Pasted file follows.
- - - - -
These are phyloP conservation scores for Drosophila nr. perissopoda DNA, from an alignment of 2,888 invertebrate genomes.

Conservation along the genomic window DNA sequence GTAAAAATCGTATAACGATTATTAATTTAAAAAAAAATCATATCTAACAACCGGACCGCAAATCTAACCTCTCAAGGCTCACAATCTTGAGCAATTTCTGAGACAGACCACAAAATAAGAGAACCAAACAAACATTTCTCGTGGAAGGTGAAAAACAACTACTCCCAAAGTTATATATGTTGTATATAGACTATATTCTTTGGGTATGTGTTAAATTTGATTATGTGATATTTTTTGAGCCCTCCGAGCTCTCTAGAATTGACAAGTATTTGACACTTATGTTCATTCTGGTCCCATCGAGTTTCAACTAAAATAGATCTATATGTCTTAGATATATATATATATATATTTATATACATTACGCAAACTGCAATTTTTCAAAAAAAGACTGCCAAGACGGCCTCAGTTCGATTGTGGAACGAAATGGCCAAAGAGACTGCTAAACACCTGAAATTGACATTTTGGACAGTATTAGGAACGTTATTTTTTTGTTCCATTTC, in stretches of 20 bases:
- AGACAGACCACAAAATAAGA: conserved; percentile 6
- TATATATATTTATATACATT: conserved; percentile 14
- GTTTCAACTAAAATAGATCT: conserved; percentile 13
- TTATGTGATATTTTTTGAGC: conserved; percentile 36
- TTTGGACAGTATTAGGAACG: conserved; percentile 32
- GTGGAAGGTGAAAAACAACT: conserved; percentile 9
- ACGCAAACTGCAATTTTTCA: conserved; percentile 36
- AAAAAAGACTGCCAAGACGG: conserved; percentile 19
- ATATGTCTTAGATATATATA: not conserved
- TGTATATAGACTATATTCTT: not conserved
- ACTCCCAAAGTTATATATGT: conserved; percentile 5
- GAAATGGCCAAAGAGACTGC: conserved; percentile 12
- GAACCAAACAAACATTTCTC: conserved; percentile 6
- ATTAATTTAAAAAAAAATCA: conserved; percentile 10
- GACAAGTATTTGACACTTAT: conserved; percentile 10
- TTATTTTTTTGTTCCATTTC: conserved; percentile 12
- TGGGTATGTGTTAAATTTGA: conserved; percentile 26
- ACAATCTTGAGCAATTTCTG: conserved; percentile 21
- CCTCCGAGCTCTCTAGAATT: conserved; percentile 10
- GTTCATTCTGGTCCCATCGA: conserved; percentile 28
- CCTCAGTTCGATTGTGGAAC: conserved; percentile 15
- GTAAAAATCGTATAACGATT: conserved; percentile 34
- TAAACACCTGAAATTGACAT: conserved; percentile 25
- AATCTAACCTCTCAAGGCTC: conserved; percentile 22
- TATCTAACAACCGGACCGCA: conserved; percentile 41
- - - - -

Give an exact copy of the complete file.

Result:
These are phyloP conservation scores for Drosophila nr. perissopoda DNA, from an alignment of 2,888 invertebrate genomes.

Conservation along the genomic window DNA sequence GTAAAAATCGTATAACGATTATTAATTTAAAAAAAAATCATATCTAACAACCGGACCGCAAATCTAACCTCTCAAGGCTCACAATCTTGAGCAATTTCTGAGACAGACCACAAAATAAGAGAACCAAACAAACATTTCTCGTGGAAGGTGAAAAACAACTACTCCCAAAGTTATATATGTTGTATATAGACTATATTCTTTGGGTATGTGTTAAATTTGATTATGTGATATTTTTTGAGCCCTCCGAGCTCTCTAGAATTGACAAGTATTTGACACTTATGTTCATTCTGGTCCCATCGAGTTTCAACTAAAATAGATCTATATGTCTTAGATATATATATATATATATTTATATACATTACGCAAACTGCAATTTTTCAAAAAAAGACTGCCAAGACGGCCTCAGTTCGATTGTGGAACGAAATGGCCAAAGAGACTGCTAAACACCTGAAATTGACATTTTGGACAGTATTAGGAACGTTATTTTTTTGTTCCATTTC, in stretches of 20 bases:
- AGACAGACCACAAAATAAGA: conserved; percentile 6
- TATATATATTTATATACATT: conserved; percentile 14
- GTTTCAACTAAAATAGATCT: conserved; percentile 13
- TTATGTGATATTTTTTGAGC: conserved; percentile 36
- TTTGGACAGTATTAGGAACG: conserved; percentile 32
- GTGGAAGGTGAAAAACAACT: conserved; percentile 9
- ACGCAAACTGCAATTTTTCA: conserved; percentile 36
- AAAAAAGACTGCCAAGACGG: conserved; percentile 19
- ATATGTCTTAGATATATATA: not conserved
- TGTATATAGACTATATTCTT: not conserved
- ACTCCCAAAGTTATATATGT: conserved; percentile 5
- GAAATGGCCAAAGAGACTGC: conserved; percentile 12
- GAACCAAACAAACATTTCTC: conserved; percentile 6
- ATTAATTTAAAAAAAAATCA: conserved; percentile 10
- GACAAGTATTTGACACTTAT: conserved; percentile 10
- TTATTTTTTTGTTCCATTTC: conserved; percentile 12
- TGGGTATGTGTTAAATTTGA: conserved; percentile 26
- ACAATCTTGAGCAATTTCTG: conserved; percentile 21
- CCTCCGAGCTCTCTAGAATT: conserved; percentile 10
- GTTCATTCTGGTCCCATCGA: conserved; percentile 28
- CCTCAGTTCGATTGTGGAAC: conserved; percentile 15
- GTAAAAATCGTATAACGATT: conserved; percentile 34
- TAAACACCTGAAATTGACAT: conserved; percentile 25
- AATCTAACCTCTCAAGGCTC: conserved; percentile 22
- TATCTAACAACCGGACCGCA: conserved; percentile 41